Yeah, on some levels it has. But, getting some of that press during the internet age with such a saturation of bands around, no longer equates to financial success. In the ‘90s it was more difficult to find your scene and find a following on some levels, but when you got that press and were signed to a strong independent label that meant that you were selling thousands of copies of your records. I don’t think it is like that now.
So have you been able to make Dolfish your day job then?
Actually yes. It is pretty wild. I am fairly business minded; I manage myself, I book all my own tours and those kinds of things. I also perform solo all the time. I travel the road in a car. And I’ve spent the last 21 days driving over 5,000 miles alone. It isn’t the most fun way to tour. But financially it was the only way to make this become something that was paying my bills. I think this is at a point where I can save enough on this tour, come home for a couple months and live on that money until the next tour. It is awesome. For the first time in my life I will have savings.
If I was in a band though, and we were splitting this several ways it would be chump change. Or if I was living in New York City it would be chump change. But I live in Cleveland, Ohio, and I’m a solo performer. No booking agent takes a cut, no manager takes a cut. I grew up in Cleveland Heights and went to school at Ohio State. My girlfriend got a really good job teaching at a school for autism in Cleveland so we moved back.
Have you done anything to support autism awareness as a musician?
No, but I worked as an aid to autistic children when I was living in Columbus. My girlfriend got me into that and it is very near and dear to me. To bring awareness to that or playing a local benefit would be good. I don’t know where to start, but some of the people at home might know how I can do that. That’s a great idea. That would be awesome. I’d like to do some volunteering with my free time while I’m home too. It will be great to have the time to do that stuff without worrying about using my time to make money cause I’m broke.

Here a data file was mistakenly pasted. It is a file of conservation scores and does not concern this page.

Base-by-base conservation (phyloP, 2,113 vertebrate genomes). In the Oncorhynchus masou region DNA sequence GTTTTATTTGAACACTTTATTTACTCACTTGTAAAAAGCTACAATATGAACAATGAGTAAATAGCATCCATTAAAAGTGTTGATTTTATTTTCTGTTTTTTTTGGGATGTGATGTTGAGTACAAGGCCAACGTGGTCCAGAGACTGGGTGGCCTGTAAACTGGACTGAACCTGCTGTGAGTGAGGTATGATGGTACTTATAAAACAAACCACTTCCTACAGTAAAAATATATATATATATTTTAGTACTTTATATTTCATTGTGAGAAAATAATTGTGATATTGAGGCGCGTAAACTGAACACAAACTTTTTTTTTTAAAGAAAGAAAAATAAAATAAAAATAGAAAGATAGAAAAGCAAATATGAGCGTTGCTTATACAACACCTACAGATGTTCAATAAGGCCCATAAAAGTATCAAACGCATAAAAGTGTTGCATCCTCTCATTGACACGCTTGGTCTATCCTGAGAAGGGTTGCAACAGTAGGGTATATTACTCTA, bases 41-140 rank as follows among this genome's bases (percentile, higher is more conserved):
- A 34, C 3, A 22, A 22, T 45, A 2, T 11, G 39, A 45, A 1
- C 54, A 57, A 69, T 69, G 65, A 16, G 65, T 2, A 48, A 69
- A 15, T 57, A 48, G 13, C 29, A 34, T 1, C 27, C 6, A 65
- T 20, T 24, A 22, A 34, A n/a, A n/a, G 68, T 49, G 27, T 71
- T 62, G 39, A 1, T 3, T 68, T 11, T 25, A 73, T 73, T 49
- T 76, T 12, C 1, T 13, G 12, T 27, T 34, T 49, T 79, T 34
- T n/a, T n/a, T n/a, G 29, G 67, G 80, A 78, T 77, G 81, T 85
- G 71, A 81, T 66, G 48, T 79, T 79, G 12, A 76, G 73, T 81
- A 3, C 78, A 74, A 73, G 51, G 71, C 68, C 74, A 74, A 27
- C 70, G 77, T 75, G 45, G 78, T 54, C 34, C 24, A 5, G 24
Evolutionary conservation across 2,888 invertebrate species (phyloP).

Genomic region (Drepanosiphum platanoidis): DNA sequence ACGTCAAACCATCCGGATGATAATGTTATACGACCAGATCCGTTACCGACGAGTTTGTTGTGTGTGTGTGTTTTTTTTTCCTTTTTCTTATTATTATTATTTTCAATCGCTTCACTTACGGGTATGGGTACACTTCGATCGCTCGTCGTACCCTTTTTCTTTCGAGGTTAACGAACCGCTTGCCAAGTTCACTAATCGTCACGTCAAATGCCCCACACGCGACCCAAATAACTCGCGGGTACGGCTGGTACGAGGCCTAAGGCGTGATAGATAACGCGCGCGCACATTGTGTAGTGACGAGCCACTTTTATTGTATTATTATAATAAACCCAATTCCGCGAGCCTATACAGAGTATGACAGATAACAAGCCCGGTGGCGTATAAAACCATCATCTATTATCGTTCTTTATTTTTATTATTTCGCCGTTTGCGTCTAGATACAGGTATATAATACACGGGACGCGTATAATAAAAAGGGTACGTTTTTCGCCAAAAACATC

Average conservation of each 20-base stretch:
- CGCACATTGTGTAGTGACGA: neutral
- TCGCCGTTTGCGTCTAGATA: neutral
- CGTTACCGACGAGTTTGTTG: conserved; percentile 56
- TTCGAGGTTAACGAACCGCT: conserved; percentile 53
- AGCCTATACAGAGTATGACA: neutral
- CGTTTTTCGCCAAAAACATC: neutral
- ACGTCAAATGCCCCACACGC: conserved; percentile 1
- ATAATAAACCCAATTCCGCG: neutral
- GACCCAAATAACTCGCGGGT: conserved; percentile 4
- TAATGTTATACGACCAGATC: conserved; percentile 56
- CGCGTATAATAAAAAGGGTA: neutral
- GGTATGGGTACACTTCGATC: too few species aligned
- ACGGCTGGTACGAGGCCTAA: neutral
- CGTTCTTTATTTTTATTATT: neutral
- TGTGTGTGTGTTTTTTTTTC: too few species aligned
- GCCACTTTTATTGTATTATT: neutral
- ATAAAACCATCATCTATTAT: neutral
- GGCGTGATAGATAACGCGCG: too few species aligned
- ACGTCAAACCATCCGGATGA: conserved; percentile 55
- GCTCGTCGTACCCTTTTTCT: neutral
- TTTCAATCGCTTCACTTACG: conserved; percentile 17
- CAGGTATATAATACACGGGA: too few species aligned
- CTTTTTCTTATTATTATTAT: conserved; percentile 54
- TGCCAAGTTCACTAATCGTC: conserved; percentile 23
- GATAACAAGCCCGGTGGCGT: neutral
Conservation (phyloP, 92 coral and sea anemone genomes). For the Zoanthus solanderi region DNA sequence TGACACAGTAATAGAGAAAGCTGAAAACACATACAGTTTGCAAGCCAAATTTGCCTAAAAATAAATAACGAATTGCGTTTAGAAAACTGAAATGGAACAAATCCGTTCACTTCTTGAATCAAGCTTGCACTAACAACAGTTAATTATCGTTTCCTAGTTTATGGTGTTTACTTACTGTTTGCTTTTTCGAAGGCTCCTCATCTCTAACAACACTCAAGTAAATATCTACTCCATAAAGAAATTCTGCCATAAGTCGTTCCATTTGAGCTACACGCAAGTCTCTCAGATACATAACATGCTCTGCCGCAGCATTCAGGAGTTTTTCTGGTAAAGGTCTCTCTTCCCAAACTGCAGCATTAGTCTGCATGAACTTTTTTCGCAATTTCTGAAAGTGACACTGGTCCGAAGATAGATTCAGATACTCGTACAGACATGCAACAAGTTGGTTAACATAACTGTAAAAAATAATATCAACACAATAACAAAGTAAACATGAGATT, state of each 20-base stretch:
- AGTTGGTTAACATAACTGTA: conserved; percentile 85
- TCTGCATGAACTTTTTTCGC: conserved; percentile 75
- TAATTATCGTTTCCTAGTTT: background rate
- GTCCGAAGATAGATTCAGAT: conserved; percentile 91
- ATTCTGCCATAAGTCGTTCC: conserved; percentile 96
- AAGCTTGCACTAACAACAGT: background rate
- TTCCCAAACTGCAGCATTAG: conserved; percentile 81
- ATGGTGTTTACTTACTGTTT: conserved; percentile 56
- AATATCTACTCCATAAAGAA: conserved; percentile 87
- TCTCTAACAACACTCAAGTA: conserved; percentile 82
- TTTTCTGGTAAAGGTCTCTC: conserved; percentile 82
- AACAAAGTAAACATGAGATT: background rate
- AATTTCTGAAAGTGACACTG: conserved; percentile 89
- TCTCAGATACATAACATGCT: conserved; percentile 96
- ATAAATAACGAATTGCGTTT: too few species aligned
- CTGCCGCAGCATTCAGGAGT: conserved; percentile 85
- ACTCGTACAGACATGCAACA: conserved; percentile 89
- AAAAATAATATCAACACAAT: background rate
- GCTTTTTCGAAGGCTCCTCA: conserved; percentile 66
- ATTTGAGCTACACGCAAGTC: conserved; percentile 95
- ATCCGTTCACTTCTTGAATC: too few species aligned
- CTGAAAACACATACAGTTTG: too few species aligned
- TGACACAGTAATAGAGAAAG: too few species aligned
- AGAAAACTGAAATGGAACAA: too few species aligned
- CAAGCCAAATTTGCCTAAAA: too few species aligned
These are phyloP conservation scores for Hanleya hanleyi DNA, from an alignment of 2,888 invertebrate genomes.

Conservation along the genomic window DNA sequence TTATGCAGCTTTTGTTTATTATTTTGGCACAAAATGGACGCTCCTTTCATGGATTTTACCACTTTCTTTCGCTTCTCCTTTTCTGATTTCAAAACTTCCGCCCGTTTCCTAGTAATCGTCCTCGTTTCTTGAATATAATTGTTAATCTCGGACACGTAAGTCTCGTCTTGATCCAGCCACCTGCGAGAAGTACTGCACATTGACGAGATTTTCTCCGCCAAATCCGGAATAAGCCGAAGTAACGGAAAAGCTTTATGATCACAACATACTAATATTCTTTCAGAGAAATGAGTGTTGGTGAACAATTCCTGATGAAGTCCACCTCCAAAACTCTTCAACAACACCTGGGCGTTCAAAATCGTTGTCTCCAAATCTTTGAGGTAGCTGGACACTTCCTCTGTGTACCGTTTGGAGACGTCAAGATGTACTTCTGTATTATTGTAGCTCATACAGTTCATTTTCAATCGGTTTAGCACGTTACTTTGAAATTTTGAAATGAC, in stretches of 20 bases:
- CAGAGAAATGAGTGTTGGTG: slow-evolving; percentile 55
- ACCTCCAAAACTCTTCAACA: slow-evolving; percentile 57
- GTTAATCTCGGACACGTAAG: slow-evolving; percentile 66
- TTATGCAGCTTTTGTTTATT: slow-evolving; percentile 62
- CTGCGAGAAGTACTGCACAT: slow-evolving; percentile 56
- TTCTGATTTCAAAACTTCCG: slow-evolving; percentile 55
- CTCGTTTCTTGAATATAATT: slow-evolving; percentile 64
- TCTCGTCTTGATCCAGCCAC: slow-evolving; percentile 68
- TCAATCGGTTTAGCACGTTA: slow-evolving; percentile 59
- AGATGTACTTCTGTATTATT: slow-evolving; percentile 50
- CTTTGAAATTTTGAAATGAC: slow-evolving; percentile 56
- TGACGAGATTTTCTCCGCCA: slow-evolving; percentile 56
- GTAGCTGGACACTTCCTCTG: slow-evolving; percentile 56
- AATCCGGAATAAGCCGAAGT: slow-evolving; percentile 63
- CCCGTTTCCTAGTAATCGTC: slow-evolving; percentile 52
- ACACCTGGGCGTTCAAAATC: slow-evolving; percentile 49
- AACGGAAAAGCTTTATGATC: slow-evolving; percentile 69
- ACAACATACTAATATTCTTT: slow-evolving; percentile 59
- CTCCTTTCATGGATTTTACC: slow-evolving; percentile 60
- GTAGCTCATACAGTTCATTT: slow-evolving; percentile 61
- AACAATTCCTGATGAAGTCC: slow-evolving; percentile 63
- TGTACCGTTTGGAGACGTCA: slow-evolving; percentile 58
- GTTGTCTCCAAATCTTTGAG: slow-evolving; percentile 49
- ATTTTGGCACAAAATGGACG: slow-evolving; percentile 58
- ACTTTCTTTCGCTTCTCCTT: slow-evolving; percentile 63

What did you think of Des Moines?
I really like Des Moines. Poison Control Center is also on Afternoon Records and I did ten tour dates when I hopped in the van towards the end of their never ending tour a couple years ago. We did a bunch of tour dates and it was awesome. We ended in Des Moines. We did an early and late show and they were phenomenal. It was awesome.
Everyone was so nice when I was there recording. Musicians lent their time to the record, and it couldn’t have been more exciting.
Were those collaborations done on the fly, had Patrick planned those out, or was that part of your artistic vision all along?
No. I wrote the songs and had in my head what I wanted for them. But Patrick was like, “Your away from home, would you like me to enlist some of my friends to back you?” I was like, “Sure, pass the demos around if you want.” And when I got there I had a bassist, an organist, a drummer, a guy that played trumpet, a guy that played killer lead and slide guitar. So I met the guys and showed them the songs with the idea that they’d be recording them in the next 20 minutes. So I’d play the songs, play with them, and then we’d do a take. And a lot of times those takes were final. We recorded it all live. They played along, following me, and then we’d do a couple of over dubs.
Do you think that the inability to overthink it made the end product more genuine?
I think so cause we weren’t freaking out about, “Is this the perfect part?” I knew what I wanted to do, and Patrick had a lot of great ideas that we went with on the fly – he’s a great producer. But other than that, I thought, “I wrote these songs, I hope that they’ll speak for themselves, but I didn’t want to overthink it.” I wanted an honest and raw recording of them. And people have been gravitating towards that with the record.